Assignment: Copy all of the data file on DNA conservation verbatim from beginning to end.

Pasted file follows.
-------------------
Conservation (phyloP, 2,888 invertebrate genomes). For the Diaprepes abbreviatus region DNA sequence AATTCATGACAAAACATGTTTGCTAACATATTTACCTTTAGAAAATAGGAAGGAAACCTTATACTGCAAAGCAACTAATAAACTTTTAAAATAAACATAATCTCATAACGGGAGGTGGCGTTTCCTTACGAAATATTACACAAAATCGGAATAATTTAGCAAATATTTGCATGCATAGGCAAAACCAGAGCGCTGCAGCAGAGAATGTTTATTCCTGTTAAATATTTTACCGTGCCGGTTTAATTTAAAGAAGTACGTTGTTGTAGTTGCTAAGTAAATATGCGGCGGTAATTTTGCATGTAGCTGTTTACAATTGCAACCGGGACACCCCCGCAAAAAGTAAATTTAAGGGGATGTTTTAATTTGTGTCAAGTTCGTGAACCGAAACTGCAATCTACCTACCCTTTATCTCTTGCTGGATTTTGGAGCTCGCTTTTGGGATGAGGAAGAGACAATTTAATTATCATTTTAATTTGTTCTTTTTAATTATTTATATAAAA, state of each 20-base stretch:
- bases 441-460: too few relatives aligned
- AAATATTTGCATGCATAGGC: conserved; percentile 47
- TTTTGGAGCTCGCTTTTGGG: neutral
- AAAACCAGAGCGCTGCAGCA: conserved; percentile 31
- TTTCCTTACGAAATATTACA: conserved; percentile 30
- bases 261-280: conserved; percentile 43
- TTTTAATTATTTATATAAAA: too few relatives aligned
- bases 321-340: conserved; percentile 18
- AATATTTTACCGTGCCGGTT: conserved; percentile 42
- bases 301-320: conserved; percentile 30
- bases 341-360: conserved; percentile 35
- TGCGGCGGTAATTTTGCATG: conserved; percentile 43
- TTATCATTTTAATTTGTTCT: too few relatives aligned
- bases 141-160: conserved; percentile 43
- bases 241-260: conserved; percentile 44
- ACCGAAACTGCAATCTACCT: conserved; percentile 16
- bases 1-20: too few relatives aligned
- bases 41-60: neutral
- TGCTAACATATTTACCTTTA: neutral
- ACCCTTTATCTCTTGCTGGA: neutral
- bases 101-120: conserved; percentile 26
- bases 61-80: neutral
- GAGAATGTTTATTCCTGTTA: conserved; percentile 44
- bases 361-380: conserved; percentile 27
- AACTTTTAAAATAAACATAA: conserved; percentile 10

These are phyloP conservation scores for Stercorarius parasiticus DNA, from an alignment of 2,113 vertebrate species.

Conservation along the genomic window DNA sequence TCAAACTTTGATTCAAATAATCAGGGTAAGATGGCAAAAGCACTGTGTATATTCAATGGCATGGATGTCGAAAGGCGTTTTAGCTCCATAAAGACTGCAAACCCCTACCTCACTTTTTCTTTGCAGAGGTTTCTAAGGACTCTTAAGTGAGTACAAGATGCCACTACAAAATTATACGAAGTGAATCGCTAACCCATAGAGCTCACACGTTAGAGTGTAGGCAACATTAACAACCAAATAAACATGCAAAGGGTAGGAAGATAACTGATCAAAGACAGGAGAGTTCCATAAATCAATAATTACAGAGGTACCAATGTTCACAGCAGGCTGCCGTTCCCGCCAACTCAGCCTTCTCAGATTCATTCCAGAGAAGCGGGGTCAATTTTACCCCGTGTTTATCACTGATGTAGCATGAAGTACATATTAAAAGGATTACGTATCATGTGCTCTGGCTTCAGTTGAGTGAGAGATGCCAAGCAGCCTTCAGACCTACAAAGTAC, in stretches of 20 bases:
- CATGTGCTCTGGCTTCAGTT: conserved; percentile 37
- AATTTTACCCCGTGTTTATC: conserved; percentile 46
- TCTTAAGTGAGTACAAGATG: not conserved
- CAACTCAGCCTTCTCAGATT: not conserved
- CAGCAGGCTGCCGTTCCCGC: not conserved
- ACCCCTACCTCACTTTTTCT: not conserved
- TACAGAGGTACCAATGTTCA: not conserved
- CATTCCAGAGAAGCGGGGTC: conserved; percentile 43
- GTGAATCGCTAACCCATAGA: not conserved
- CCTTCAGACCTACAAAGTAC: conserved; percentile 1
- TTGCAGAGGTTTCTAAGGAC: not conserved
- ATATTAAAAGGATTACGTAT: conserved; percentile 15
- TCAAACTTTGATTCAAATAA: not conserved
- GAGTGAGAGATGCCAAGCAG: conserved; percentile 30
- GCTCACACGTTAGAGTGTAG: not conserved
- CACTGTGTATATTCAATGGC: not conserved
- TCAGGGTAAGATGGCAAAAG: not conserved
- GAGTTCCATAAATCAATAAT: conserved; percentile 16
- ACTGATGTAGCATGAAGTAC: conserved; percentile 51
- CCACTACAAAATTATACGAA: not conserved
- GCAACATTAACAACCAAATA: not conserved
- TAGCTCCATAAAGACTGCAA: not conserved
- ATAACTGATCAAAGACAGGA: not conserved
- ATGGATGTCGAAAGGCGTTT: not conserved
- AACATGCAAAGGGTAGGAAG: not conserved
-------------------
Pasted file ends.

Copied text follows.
Conservation (phyloP, 2,888 invertebrate genomes). For the Diaprepes abbreviatus region DNA sequence AATTCATGACAAAACATGTTTGCTAACATATTTACCTTTAGAAAATAGGAAGGAAACCTTATACTGCAAAGCAACTAATAAACTTTTAAAATAAACATAATCTCATAACGGGAGGTGGCGTTTCCTTACGAAATATTACACAAAATCGGAATAATTTAGCAAATATTTGCATGCATAGGCAAAACCAGAGCGCTGCAGCAGAGAATGTTTATTCCTGTTAAATATTTTACCGTGCCGGTTTAATTTAAAGAAGTACGTTGTTGTAGTTGCTAAGTAAATATGCGGCGGTAATTTTGCATGTAGCTGTTTACAATTGCAACCGGGACACCCCCGCAAAAAGTAAATTTAAGGGGATGTTTTAATTTGTGTCAAGTTCGTGAACCGAAACTGCAATCTACCTACCCTTTATCTCTTGCTGGATTTTGGAGCTCGCTTTTGGGATGAGGAAGAGACAATTTAATTATCATTTTAATTTGTTCTTTTTAATTATTTATATAAAA, state of each 20-base stretch:
- bases 441-460: too few relatives aligned
- AAATATTTGCATGCATAGGC: conserved; percentile 47
- TTTTGGAGCTCGCTTTTGGG: neutral
- AAAACCAGAGCGCTGCAGCA: conserved; percentile 31
- TTTCCTTACGAAATATTACA: conserved; percentile 30
- bases 261-280: conserved; percentile 43
- TTTTAATTATTTATATAAAA: too few relatives aligned
- bases 321-340: conserved; percentile 18
- AATATTTTACCGTGCCGGTT: conserved; percentile 42
- bases 301-320: conserved; percentile 30
- bases 341-360: conserved; percentile 35
- TGCGGCGGTAATTTTGCATG: conserved; percentile 43
- TTATCATTTTAATTTGTTCT: too few relatives aligned
- bases 141-160: conserved; percentile 43
- bases 241-260: conserved; percentile 44
- ACCGAAACTGCAATCTACCT: conserved; percentile 16
- bases 1-20: too few relatives aligned
- bases 41-60: neutral
- TGCTAACATATTTACCTTTA: neutral
- ACCCTTTATCTCTTGCTGGA: neutral
- bases 101-120: conserved; percentile 26
- bases 61-80: neutral
- GAGAATGTTTATTCCTGTTA: conserved; percentile 44
- bases 361-380: conserved; percentile 27
- AACTTTTAAAATAAACATAA: conserved; percentile 10

These are phyloP conservation scores for Stercorarius parasiticus DNA, from an alignment of 2,113 vertebrate species.

Conservation along the genomic window DNA sequence TCAAACTTTGATTCAAATAATCAGGGTAAGATGGCAAAAGCACTGTGTATATTCAATGGCATGGATGTCGAAAGGCGTTTTAGCTCCATAAAGACTGCAAACCCCTACCTCACTTTTTCTTTGCAGAGGTTTCTAAGGACTCTTAAGTGAGTACAAGATGCCACTACAAAATTATACGAAGTGAATCGCTAACCCATAGAGCTCACACGTTAGAGTGTAGGCAACATTAACAACCAAATAAACATGCAAAGGGTAGGAAGATAACTGATCAAAGACAGGAGAGTTCCATAAATCAATAATTACAGAGGTACCAATGTTCACAGCAGGCTGCCGTTCCCGCCAACTCAGCCTTCTCAGATTCATTCCAGAGAAGCGGGGTCAATTTTACCCCGTGTTTATCACTGATGTAGCATGAAGTACATATTAAAAGGATTACGTATCATGTGCTCTGGCTTCAGTTGAGTGAGAGATGCCAAGCAGCCTTCAGACCTACAAAGTAC, in stretches of 20 bases:
- CATGTGCTCTGGCTTCAGTT: conserved; percentile 37
- AATTTTACCCCGTGTTTATC: conserved; percentile 46
- TCTTAAGTGAGTACAAGATG: not conserved
- CAACTCAGCCTTCTCAGATT: not conserved
- CAGCAGGCTGCCGTTCCCGC: not conserved
- ACCCCTACCTCACTTTTTCT: not conserved
- TACAGAGGTACCAATGTTCA: not conserved
- CATTCCAGAGAAGCGGGGTC: conserved; percentile 43
- GTGAATCGCTAACCCATAGA: not conserved
- CCTTCAGACCTACAAAGTAC: conserved; percentile 1
- TTGCAGAGGTTTCTAAGGAC: not conserved
- ATATTAAAAGGATTACGTAT: conserved; percentile 15
- TCAAACTTTGATTCAAATAA: not conserved
- GAGTGAGAGATGCCAAGCAG: conserved; percentile 30
- GCTCACACGTTAGAGTGTAG: not conserved
- CACTGTGTATATTCAATGGC: not conserved
- TCAGGGTAAGATGGCAAAAG: not conserved
- GAGTTCCATAAATCAATAAT: conserved; percentile 16
- ACTGATGTAGCATGAAGTAC: conserved; percentile 51
- CCACTACAAAATTATACGAA: not conserved
- GCAACATTAACAACCAAATA: not conserved
- TAGCTCCATAAAGACTGCAA: not conserved
- ATAACTGATCAAAGACAGGA: not conserved
- ATGGATGTCGAAAGGCGTTT: not conserved
- AACATGCAAAGGGTAGGAAG: not conserved